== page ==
Minimizing Information Leakage of Abrupt Changes in Stochastic Systems

2 Mar 2021  ·  Alessio Russo, Alexandre Proutiere ·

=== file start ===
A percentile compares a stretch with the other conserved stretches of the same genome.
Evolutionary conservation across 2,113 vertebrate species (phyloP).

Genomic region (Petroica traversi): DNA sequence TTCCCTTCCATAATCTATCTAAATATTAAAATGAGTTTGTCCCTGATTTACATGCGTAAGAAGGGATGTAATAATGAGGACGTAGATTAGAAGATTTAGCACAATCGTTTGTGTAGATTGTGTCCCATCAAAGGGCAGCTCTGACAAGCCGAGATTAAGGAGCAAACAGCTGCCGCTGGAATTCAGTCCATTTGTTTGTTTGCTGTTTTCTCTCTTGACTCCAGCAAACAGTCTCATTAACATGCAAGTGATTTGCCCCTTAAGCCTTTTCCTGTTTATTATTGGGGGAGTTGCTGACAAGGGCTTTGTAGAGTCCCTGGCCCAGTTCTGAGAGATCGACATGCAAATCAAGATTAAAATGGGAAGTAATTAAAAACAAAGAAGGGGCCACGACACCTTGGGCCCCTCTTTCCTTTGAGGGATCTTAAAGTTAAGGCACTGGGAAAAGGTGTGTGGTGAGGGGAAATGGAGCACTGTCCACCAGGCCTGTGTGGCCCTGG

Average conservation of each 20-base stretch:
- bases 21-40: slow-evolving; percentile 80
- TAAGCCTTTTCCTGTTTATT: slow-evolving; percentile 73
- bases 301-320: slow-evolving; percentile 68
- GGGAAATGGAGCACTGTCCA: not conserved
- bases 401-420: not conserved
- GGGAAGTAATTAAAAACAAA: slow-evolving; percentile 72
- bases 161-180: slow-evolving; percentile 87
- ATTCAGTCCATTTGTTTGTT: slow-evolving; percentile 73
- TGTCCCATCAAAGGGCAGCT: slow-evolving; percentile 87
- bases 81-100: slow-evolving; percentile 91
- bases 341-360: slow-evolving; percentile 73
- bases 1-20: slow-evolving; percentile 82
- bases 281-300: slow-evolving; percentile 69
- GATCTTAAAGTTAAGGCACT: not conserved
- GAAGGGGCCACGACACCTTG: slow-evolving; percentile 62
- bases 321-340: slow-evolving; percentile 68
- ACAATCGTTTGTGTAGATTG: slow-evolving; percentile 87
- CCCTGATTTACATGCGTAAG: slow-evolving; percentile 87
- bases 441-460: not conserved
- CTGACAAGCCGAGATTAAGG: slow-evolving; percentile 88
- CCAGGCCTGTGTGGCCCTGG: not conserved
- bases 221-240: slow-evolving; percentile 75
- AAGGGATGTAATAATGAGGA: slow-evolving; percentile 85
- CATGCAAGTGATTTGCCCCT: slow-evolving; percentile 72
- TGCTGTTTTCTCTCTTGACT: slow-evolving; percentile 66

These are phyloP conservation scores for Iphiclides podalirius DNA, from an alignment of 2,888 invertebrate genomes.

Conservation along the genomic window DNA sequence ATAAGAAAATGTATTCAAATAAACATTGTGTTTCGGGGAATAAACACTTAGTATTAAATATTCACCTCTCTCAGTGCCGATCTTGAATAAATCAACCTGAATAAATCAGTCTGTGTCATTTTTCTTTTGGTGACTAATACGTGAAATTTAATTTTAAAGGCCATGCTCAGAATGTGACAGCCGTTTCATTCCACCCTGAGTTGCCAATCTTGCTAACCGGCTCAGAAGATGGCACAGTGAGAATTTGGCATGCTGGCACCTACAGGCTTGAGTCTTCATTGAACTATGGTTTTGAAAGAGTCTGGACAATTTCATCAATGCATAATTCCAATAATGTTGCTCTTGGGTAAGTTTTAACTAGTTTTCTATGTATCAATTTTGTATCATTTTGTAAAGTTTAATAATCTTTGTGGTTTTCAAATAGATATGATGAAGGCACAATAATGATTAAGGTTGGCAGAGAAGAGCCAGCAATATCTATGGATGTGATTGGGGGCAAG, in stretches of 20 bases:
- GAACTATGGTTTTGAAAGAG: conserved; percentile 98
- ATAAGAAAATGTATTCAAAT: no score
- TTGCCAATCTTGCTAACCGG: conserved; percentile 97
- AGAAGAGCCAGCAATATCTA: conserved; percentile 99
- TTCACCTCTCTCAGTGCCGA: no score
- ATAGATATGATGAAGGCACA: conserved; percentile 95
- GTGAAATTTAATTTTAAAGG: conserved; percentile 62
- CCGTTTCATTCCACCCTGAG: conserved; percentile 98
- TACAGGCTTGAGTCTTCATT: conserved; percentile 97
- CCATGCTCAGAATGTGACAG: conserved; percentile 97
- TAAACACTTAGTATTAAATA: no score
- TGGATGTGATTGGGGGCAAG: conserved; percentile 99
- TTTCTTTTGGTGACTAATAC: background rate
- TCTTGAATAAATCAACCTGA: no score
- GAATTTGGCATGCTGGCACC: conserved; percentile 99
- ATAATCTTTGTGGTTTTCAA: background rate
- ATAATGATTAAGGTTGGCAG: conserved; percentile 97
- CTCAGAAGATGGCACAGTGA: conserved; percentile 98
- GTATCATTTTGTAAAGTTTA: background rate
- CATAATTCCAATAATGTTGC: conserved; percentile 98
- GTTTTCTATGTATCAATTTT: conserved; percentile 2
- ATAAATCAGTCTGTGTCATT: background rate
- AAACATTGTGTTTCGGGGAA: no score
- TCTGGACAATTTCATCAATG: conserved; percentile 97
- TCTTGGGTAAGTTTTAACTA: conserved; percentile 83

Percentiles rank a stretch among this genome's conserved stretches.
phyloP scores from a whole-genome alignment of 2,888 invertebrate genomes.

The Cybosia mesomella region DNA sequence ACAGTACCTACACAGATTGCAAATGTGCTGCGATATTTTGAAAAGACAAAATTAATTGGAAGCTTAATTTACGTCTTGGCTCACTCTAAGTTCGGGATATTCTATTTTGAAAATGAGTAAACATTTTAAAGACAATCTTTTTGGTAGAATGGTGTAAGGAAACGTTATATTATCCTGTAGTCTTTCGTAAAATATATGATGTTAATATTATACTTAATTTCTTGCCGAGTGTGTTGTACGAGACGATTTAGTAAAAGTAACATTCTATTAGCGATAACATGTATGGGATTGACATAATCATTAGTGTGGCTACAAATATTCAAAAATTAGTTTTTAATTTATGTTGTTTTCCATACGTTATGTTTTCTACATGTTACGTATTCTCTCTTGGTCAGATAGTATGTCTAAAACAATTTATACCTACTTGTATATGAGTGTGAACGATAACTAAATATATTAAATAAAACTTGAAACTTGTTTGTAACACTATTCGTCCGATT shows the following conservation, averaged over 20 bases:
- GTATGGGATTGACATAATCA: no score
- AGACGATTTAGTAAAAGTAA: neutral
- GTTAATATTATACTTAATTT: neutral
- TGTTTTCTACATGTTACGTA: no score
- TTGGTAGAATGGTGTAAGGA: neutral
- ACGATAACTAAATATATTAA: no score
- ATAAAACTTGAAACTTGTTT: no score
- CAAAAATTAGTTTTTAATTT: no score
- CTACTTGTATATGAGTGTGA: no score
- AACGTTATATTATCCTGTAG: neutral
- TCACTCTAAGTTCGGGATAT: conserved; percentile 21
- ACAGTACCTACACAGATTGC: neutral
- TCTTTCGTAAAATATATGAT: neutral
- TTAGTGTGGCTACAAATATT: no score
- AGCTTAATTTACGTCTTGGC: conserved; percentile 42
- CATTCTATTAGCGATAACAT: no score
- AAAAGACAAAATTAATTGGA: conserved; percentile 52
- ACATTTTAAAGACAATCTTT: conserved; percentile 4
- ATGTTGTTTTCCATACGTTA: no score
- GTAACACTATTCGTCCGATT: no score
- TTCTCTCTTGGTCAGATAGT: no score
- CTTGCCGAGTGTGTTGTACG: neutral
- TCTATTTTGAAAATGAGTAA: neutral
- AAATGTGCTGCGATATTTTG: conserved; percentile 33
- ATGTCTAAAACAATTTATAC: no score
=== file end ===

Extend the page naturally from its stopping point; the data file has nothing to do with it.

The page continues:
This work investigates the problem of analyzing privacy of abrupt changes for general Markov processes. These processes may be affected by changes, or exogenous signals, that need to remain private. Privacy refers to the disclosure of information of these changes through observations of the underlying Markov chain. In contrast to previous work on privacy, we study the problem for an online sequence of data. We use theoretical tools from optimal detection theory to motivate a definition of online privacy based on the average amount of information per observation of the stochastic system in consideration. Two cases are considered: the full-information case, where the eavesdropper measures all but the signals that indicate a change, and the limited-information case, where the eavesdropper only measures the state of the Markov process. For both cases, we provide ways to derive privacy upper-bounds and compute policies that attain a higher privacy level. It turns out that the problem of computing privacy-aware policies is concave, and we conclude with some examples and numerical simulations for both cases.

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